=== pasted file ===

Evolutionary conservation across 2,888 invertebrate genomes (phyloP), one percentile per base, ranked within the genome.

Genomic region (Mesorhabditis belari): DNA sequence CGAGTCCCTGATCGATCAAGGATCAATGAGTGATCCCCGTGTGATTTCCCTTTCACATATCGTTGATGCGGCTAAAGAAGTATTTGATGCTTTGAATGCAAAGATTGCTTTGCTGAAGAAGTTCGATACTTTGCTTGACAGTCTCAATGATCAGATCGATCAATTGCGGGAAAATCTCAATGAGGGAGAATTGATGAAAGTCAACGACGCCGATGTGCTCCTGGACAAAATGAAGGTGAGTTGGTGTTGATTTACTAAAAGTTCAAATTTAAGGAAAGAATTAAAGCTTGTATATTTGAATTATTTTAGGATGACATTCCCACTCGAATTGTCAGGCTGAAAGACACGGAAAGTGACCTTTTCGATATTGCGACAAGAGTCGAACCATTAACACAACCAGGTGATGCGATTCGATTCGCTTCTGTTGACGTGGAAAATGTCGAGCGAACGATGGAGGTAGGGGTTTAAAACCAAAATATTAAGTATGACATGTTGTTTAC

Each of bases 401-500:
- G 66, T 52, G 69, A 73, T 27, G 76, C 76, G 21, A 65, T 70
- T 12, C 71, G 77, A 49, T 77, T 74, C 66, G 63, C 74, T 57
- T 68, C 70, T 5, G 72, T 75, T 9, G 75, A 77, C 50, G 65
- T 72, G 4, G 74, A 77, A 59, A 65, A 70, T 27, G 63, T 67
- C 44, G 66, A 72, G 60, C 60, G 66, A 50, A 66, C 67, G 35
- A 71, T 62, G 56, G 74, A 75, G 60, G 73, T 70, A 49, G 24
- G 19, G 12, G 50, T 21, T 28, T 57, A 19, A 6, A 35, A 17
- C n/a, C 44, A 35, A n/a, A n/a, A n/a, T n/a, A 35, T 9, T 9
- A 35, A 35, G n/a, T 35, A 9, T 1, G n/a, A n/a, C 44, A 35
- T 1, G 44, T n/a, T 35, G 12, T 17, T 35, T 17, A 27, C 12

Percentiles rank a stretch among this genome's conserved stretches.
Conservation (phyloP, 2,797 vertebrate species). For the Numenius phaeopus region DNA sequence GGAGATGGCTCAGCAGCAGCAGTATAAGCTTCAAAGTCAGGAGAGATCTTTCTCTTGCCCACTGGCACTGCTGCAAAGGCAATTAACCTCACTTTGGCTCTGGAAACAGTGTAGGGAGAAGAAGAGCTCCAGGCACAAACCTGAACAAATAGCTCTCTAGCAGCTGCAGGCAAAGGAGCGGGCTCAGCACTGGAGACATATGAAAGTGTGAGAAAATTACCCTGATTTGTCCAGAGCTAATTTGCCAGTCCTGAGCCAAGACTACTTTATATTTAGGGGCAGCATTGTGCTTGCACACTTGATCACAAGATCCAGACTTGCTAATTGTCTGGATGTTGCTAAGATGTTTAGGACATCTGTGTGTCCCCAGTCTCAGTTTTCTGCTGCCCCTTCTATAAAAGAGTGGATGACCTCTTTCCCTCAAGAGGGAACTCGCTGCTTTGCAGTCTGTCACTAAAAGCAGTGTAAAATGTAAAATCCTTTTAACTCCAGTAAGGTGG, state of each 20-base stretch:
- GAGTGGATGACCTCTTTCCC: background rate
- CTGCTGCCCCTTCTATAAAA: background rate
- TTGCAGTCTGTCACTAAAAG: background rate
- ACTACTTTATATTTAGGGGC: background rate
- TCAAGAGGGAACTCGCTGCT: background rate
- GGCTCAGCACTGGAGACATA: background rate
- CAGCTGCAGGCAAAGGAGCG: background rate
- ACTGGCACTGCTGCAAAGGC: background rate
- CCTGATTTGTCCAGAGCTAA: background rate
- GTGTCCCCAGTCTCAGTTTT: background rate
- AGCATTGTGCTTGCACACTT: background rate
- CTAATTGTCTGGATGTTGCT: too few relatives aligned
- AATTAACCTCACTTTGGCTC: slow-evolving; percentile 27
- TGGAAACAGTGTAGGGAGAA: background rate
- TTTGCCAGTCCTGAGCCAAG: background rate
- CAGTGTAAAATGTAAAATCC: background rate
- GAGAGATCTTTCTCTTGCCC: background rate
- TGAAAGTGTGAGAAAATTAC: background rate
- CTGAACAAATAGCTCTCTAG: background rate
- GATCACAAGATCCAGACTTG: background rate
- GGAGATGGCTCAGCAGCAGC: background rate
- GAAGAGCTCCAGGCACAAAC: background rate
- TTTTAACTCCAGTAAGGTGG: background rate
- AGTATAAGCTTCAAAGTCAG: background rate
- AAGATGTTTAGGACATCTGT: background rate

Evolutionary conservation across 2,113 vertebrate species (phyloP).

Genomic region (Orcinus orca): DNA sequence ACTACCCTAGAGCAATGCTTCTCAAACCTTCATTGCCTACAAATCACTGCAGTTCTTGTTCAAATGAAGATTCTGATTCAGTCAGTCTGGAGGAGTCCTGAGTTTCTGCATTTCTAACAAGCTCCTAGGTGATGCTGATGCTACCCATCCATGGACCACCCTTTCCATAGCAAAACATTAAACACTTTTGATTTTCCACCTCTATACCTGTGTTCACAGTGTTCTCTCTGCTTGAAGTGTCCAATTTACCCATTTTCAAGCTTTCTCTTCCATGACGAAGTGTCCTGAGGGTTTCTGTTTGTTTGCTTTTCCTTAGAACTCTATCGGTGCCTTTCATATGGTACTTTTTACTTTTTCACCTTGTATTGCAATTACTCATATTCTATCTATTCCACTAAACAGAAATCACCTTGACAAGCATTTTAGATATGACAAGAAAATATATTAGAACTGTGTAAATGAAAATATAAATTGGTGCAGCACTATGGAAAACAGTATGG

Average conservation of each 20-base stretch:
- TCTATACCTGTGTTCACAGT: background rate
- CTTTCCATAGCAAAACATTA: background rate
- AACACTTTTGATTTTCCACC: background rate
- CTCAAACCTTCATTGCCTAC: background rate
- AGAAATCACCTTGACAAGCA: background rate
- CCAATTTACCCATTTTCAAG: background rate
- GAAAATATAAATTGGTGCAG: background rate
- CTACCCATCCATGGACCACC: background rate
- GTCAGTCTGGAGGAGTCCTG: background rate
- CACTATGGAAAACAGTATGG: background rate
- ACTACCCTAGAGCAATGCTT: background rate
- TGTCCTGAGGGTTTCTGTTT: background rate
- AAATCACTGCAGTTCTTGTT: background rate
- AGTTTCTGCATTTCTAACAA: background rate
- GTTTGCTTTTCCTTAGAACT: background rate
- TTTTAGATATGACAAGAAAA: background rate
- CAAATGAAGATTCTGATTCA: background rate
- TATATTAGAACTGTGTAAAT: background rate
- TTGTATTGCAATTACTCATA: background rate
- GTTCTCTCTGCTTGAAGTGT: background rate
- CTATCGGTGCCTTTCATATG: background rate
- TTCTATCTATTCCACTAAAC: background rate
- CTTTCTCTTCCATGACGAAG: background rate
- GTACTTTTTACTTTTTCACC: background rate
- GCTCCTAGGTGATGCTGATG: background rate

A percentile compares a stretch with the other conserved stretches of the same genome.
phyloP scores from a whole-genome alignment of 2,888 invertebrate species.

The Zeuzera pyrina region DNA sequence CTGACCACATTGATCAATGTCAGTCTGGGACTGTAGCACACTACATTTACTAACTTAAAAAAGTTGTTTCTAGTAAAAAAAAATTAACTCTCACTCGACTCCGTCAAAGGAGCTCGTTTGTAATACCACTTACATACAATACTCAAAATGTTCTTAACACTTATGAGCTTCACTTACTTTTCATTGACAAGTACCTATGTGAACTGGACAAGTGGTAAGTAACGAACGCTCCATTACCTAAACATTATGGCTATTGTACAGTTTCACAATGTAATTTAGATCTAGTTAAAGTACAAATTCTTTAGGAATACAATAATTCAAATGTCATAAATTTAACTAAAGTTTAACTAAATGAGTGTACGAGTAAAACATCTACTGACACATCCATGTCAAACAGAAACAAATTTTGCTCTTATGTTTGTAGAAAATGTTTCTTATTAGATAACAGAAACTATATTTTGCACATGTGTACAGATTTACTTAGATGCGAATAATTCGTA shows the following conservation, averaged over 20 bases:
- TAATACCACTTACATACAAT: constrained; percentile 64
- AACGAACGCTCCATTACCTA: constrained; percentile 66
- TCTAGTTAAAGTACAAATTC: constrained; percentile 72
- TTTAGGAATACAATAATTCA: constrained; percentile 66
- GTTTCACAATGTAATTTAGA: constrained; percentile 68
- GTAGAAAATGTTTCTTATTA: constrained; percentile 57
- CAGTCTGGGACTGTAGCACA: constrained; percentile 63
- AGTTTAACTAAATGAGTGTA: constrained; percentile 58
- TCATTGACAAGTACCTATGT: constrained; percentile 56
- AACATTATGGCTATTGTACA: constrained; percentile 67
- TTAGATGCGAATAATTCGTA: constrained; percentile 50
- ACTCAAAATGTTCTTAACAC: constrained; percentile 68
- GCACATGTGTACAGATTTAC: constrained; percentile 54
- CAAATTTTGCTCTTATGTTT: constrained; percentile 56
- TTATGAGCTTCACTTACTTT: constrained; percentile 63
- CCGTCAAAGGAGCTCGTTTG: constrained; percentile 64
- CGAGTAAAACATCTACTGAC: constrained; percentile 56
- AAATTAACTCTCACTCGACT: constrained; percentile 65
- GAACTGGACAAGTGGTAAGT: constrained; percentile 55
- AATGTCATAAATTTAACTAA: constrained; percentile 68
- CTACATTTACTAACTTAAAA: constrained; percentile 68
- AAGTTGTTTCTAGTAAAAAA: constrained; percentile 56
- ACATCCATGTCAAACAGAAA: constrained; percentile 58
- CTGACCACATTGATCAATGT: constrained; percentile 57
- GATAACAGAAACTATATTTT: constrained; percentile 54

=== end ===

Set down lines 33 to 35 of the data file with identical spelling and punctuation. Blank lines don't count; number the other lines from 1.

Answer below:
- TGAAAGTGTGAGAAAATTAC: background rate
- CTGAACAAATAGCTCTCTAG: background rate
- GATCACAAGATCCAGACTTG: background rate